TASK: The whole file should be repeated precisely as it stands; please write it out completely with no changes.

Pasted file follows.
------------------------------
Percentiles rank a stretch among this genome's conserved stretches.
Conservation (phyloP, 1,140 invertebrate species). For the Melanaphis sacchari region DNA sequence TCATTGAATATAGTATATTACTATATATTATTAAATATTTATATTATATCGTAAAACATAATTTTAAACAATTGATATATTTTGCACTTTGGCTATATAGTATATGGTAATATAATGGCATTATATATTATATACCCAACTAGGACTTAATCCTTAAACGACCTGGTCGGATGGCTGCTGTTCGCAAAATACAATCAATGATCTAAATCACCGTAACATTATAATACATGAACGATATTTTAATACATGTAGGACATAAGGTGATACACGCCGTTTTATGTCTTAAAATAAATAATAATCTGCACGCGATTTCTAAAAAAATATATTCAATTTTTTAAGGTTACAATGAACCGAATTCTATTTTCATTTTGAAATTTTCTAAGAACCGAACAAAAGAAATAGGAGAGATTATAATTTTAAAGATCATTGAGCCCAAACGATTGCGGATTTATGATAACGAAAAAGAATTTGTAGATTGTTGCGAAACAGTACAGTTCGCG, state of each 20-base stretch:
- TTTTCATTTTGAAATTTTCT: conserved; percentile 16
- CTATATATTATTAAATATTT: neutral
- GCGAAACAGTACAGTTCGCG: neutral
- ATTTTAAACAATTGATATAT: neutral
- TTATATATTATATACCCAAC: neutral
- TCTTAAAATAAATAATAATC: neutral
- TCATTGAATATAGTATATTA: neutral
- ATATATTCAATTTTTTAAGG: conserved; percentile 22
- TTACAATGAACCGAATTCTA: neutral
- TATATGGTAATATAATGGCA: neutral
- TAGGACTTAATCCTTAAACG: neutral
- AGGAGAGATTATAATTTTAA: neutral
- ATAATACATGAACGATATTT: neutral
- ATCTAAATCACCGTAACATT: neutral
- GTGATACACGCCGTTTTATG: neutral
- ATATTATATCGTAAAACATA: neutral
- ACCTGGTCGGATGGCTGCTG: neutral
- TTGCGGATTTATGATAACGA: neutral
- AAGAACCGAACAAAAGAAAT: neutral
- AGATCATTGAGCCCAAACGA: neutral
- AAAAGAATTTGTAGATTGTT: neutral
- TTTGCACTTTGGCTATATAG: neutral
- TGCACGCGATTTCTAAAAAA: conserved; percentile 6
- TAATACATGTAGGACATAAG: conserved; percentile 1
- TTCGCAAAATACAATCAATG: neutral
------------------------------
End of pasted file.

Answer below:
Percentiles rank a stretch among this genome's conserved stretches.
Conservation (phyloP, 1,140 invertebrate species). For the Melanaphis sacchari region DNA sequence TCATTGAATATAGTATATTACTATATATTATTAAATATTTATATTATATCGTAAAACATAATTTTAAACAATTGATATATTTTGCACTTTGGCTATATAGTATATGGTAATATAATGGCATTATATATTATATACCCAACTAGGACTTAATCCTTAAACGACCTGGTCGGATGGCTGCTGTTCGCAAAATACAATCAATGATCTAAATCACCGTAACATTATAATACATGAACGATATTTTAATACATGTAGGACATAAGGTGATACACGCCGTTTTATGTCTTAAAATAAATAATAATCTGCACGCGATTTCTAAAAAAATATATTCAATTTTTTAAGGTTACAATGAACCGAATTCTATTTTCATTTTGAAATTTTCTAAGAACCGAACAAAAGAAATAGGAGAGATTATAATTTTAAAGATCATTGAGCCCAAACGATTGCGGATTTATGATAACGAAAAAGAATTTGTAGATTGTTGCGAAACAGTACAGTTCGCG, state of each 20-base stretch:
- TTTTCATTTTGAAATTTTCT: conserved; percentile 16
- CTATATATTATTAAATATTT: neutral
- GCGAAACAGTACAGTTCGCG: neutral
- ATTTTAAACAATTGATATAT: neutral
- TTATATATTATATACCCAAC: neutral
- TCTTAAAATAAATAATAATC: neutral
- TCATTGAATATAGTATATTA: neutral
- ATATATTCAATTTTTTAAGG: conserved; percentile 22
- TTACAATGAACCGAATTCTA: neutral
- TATATGGTAATATAATGGCA: neutral
- TAGGACTTAATCCTTAAACG: neutral
- AGGAGAGATTATAATTTTAA: neutral
- ATAATACATGAACGATATTT: neutral
- ATCTAAATCACCGTAACATT: neutral
- GTGATACACGCCGTTTTATG: neutral
- ATATTATATCGTAAAACATA: neutral
- ACCTGGTCGGATGGCTGCTG: neutral
- TTGCGGATTTATGATAACGA: neutral
- AAGAACCGAACAAAAGAAAT: neutral
- AGATCATTGAGCCCAAACGA: neutral
- AAAAGAATTTGTAGATTGTT: neutral
- TTTGCACTTTGGCTATATAG: neutral
- TGCACGCGATTTCTAAAAAA: conserved; percentile 6
- TAATACATGTAGGACATAAG: conserved; percentile 1
- TTCGCAAAATACAATCAATG: neutral